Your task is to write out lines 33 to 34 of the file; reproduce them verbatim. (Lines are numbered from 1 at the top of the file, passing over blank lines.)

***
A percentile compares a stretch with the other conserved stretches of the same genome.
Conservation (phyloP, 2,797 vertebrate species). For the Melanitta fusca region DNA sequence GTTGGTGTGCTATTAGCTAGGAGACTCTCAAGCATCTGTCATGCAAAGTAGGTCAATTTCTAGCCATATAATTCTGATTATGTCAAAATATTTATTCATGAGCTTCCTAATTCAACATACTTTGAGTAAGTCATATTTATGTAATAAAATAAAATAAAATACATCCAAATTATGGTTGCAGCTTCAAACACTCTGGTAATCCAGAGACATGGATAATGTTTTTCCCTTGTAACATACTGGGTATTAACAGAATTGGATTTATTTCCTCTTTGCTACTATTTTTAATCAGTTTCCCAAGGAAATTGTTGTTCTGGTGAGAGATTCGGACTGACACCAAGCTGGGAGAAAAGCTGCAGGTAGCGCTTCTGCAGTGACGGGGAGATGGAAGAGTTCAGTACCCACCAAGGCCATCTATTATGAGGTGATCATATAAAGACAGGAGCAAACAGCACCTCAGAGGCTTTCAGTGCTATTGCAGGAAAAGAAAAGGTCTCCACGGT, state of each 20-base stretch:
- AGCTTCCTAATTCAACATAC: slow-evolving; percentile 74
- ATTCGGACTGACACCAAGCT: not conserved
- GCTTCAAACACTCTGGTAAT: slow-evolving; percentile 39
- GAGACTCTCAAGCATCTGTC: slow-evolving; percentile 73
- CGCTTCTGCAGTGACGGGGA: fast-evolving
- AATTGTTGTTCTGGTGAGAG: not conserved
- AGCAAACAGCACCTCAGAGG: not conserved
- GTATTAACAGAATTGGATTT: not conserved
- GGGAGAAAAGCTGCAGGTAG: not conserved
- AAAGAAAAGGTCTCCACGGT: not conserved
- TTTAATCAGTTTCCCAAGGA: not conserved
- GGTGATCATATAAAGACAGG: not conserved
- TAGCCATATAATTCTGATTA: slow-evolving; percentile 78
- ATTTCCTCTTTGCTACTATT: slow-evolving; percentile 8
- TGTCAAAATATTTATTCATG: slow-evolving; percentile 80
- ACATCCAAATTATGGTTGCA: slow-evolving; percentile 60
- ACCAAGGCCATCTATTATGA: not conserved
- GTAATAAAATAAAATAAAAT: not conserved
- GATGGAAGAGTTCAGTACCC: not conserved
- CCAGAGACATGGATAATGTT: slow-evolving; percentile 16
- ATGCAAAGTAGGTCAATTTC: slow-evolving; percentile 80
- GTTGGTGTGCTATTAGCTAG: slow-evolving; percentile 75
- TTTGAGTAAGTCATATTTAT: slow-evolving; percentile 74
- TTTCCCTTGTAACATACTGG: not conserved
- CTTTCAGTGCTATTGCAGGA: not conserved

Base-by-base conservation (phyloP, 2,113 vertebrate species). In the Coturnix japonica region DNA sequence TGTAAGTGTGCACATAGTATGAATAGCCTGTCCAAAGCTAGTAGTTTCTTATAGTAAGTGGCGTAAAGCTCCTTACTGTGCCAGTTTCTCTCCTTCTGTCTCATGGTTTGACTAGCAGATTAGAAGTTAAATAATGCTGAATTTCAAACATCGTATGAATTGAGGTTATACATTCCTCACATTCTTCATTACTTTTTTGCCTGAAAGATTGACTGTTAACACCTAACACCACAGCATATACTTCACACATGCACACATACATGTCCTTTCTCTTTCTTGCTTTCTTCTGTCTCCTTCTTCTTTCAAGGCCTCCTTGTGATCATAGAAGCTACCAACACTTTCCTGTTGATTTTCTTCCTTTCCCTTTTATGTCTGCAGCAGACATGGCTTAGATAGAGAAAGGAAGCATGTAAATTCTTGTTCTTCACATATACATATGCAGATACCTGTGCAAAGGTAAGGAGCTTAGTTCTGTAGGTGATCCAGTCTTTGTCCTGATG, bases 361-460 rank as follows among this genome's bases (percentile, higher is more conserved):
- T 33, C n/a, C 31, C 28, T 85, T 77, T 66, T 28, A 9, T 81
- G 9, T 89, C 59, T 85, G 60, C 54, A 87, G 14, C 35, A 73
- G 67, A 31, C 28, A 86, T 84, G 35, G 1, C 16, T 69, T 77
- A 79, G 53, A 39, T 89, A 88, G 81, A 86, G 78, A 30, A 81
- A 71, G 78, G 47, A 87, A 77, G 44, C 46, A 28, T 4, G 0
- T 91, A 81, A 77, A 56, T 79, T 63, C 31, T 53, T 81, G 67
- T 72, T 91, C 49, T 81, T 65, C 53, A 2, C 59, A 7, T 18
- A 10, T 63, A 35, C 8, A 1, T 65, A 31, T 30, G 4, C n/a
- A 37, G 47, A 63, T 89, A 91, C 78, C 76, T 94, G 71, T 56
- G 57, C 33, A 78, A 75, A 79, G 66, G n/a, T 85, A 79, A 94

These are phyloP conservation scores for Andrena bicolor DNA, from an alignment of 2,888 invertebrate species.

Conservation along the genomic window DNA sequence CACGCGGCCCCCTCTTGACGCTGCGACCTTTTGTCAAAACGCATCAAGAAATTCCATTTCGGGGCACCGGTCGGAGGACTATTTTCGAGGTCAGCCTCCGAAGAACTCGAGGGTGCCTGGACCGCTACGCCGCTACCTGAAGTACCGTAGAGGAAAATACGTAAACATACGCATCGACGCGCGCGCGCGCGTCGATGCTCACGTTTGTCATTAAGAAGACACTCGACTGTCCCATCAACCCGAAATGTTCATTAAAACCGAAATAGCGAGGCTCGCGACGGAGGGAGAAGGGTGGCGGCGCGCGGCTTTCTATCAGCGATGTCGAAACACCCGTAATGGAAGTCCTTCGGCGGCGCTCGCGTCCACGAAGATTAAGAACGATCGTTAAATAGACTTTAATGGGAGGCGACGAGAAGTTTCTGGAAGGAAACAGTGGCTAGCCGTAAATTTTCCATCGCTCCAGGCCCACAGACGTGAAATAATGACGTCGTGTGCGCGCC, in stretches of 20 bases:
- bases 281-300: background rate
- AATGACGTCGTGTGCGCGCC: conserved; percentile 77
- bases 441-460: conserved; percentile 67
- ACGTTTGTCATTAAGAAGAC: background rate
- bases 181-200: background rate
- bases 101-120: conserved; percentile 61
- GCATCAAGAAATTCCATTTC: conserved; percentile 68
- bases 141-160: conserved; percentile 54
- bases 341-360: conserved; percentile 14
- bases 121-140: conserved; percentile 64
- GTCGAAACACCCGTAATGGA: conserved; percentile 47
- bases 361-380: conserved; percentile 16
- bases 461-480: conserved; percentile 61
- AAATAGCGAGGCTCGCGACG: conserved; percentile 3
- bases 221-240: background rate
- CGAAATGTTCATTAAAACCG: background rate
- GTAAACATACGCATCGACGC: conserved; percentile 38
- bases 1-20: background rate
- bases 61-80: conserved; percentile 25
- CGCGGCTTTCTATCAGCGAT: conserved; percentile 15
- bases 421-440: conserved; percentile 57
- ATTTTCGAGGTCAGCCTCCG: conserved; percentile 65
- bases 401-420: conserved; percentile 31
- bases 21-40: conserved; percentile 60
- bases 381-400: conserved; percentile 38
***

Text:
- A 71, G 78, G 47, A 87, A 77, G 44, C 46, A 28, T 4, G 0
- T 91, A 81, A 77, A 56, T 79, T 63, C 31, T 53, T 81, G 67